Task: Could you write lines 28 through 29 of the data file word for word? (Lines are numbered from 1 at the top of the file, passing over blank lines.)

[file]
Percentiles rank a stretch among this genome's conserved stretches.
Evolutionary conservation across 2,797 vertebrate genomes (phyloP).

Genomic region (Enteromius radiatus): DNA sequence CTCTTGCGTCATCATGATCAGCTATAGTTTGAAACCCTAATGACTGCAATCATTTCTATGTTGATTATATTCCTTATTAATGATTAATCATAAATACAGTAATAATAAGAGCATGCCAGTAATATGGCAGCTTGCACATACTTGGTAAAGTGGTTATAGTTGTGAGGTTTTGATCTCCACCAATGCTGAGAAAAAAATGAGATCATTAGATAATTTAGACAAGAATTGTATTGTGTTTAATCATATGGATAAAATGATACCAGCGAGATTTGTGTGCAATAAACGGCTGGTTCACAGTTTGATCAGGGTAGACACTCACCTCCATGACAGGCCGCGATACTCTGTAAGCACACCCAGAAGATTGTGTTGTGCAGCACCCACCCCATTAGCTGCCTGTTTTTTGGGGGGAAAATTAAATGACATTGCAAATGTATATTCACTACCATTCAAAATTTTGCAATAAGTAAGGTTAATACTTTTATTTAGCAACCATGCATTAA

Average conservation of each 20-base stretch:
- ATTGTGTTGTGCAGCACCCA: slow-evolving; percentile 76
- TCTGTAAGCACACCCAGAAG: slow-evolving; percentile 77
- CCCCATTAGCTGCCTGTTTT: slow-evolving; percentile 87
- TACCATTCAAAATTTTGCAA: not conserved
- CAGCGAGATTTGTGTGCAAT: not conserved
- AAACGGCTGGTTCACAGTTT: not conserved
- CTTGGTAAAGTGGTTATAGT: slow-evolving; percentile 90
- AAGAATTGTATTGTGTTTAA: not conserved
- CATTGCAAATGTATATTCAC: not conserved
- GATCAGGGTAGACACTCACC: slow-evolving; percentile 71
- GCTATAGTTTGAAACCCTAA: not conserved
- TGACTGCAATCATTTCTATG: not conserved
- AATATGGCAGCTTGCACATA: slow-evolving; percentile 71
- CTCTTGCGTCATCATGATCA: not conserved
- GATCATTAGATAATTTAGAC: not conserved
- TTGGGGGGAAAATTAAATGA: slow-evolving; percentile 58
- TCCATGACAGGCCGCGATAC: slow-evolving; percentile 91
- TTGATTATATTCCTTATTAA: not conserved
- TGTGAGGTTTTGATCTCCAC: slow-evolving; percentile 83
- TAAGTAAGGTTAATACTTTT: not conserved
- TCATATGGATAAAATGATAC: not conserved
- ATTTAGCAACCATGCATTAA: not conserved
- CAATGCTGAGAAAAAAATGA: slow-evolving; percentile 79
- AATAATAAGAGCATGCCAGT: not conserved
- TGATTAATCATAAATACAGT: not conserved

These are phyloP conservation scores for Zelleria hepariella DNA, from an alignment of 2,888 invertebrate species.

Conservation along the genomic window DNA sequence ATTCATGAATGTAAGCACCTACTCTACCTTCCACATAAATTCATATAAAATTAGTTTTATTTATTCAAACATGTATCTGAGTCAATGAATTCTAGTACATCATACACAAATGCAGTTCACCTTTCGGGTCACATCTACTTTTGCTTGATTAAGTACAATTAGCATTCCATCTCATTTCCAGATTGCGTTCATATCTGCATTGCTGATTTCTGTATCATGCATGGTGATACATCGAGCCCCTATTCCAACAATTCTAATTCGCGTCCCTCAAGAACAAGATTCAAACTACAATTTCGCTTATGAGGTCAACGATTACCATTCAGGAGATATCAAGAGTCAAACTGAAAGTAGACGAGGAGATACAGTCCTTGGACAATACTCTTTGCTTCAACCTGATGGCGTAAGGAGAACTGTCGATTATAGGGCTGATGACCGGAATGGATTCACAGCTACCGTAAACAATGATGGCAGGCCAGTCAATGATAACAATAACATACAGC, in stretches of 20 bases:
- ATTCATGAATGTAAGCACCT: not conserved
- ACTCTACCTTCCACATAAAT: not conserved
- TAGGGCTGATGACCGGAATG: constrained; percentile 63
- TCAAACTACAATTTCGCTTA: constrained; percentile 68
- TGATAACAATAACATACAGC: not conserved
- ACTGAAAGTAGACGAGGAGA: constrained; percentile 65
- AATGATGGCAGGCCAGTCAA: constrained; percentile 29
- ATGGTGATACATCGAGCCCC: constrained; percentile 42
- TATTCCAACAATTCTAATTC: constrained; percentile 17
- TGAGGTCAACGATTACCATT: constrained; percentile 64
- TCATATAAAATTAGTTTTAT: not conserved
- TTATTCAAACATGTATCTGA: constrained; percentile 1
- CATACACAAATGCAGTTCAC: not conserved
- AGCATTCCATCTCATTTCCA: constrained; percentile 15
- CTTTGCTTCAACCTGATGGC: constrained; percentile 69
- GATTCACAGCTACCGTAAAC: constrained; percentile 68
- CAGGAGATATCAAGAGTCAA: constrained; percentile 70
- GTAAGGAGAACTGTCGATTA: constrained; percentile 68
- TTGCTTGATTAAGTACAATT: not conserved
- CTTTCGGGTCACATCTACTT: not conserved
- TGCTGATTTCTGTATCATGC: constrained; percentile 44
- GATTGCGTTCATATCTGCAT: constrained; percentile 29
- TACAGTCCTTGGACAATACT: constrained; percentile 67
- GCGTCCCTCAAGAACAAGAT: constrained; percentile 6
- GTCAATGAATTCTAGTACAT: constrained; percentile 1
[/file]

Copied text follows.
- AATAATAAGAGCATGCCAGT: not conserved
- TGATTAATCATAAATACAGT: not conserved